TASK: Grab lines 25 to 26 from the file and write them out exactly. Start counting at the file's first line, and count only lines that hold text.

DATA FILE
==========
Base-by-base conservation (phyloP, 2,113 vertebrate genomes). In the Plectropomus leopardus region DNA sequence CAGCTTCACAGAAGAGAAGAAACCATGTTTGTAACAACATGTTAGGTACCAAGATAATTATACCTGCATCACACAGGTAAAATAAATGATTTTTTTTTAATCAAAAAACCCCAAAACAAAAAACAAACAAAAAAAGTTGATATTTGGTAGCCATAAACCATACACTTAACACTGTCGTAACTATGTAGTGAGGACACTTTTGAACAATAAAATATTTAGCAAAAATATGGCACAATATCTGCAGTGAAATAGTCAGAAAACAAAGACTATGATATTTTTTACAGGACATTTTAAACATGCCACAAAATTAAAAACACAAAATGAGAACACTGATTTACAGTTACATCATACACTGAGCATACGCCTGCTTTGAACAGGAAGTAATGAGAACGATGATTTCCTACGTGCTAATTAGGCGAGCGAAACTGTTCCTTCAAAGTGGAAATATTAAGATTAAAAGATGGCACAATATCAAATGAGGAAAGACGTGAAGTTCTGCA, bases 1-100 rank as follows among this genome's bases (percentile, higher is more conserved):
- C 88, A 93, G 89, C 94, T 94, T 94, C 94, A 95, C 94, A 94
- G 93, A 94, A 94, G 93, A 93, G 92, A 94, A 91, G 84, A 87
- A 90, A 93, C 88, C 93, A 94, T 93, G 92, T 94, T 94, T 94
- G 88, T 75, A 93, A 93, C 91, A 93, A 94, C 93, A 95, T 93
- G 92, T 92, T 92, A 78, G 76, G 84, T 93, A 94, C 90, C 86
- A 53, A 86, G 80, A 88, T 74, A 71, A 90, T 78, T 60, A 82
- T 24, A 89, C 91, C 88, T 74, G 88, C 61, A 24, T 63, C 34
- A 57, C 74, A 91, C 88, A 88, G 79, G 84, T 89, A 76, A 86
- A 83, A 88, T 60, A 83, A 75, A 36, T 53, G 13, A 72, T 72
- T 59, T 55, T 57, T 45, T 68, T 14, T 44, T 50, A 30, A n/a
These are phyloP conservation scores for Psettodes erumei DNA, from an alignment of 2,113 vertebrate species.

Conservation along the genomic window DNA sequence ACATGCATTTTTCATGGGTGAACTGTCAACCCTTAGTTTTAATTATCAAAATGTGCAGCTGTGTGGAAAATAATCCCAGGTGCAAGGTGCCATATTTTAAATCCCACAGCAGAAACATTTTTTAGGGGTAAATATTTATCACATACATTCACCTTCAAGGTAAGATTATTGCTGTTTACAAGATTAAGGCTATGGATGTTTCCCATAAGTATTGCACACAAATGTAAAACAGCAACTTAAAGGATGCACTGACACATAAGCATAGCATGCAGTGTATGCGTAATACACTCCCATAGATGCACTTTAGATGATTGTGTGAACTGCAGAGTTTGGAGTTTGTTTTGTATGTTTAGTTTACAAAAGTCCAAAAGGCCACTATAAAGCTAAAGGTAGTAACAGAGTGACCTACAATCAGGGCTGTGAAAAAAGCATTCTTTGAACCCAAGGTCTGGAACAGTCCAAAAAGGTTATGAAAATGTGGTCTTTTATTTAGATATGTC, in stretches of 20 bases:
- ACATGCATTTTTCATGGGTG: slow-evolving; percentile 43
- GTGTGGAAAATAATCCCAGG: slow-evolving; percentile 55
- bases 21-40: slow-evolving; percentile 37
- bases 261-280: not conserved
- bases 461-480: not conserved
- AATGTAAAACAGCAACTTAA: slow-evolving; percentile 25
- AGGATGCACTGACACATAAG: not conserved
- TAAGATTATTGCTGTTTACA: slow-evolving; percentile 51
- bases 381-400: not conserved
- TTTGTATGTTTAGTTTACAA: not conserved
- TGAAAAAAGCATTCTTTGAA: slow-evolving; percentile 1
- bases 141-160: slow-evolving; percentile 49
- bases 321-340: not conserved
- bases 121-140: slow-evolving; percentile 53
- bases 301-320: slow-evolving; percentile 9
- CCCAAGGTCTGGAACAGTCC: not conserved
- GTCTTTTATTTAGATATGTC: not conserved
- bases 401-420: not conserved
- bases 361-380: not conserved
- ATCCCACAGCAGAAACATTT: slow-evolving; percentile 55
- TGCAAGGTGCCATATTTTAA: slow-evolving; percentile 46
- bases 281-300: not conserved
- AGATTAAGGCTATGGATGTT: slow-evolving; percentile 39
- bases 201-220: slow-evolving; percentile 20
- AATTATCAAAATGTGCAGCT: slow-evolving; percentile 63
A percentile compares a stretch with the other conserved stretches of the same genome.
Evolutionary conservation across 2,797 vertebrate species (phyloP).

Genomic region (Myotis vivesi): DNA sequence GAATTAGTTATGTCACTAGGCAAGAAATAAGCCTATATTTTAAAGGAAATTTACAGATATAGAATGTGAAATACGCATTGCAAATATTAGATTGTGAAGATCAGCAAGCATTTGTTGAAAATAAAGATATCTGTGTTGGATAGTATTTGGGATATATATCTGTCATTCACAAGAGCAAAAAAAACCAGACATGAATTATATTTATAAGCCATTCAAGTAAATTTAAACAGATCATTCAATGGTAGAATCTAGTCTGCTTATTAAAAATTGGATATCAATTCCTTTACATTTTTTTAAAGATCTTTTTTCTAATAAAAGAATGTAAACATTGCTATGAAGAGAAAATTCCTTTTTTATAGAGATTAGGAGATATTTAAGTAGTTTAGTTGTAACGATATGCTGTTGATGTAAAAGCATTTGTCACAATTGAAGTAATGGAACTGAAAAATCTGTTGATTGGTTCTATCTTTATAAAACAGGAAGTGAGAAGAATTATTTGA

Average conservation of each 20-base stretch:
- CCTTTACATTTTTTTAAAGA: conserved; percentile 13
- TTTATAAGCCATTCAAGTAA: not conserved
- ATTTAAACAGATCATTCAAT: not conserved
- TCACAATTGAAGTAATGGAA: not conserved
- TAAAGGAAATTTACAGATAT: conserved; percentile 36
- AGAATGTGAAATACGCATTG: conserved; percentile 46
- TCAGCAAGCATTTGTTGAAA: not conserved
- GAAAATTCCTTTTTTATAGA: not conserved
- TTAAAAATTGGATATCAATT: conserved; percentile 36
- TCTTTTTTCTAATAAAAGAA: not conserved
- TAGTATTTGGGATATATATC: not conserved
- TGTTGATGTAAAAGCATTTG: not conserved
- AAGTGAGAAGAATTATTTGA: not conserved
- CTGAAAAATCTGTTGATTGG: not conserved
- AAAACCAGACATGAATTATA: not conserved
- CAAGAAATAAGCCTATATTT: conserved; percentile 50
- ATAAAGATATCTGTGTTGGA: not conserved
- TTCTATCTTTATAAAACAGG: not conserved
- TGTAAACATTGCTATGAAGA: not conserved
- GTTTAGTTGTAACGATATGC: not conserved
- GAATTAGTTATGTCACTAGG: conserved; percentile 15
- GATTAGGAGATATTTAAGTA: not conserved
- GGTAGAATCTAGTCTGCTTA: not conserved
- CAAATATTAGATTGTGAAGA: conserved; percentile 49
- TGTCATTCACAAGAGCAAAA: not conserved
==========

- bases 141-160: slow-evolving; percentile 49
- bases 321-340: not conserved